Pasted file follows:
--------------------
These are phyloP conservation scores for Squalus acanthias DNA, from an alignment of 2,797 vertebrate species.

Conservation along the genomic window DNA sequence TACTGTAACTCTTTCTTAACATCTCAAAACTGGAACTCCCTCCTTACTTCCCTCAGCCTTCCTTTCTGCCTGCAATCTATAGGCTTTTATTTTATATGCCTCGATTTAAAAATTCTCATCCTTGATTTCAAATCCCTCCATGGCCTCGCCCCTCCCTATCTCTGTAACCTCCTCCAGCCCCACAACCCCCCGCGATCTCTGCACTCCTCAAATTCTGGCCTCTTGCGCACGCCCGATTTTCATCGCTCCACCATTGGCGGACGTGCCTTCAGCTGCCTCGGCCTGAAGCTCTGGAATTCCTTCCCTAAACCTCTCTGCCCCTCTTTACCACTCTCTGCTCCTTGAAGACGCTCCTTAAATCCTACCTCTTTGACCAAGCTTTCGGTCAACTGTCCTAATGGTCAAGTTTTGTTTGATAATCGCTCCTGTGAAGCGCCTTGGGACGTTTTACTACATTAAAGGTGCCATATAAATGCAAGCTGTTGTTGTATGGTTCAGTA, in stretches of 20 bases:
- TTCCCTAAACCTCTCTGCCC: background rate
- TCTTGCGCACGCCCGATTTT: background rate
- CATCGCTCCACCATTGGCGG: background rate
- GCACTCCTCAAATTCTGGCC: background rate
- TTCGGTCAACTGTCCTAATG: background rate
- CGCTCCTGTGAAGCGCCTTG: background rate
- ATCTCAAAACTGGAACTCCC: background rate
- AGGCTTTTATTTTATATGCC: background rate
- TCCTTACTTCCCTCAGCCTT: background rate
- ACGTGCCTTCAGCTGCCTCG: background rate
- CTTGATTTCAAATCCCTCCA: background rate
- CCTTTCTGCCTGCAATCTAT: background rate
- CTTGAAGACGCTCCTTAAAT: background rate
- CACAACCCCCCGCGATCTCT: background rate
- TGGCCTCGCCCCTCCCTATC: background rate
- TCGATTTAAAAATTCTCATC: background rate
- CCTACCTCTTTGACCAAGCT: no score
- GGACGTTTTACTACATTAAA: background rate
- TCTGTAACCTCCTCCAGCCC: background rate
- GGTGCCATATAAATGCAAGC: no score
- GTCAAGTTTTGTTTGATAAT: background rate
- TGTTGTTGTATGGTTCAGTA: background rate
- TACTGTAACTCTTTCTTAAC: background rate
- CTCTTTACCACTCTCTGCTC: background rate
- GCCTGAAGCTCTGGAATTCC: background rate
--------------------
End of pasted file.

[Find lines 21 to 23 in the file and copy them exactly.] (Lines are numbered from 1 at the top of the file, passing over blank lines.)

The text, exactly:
- TCTGTAACCTCCTCCAGCCC: background rate
- GGTGCCATATAAATGCAAGC: no score
- GTCAAGTTTTGTTTGATAAT: background rate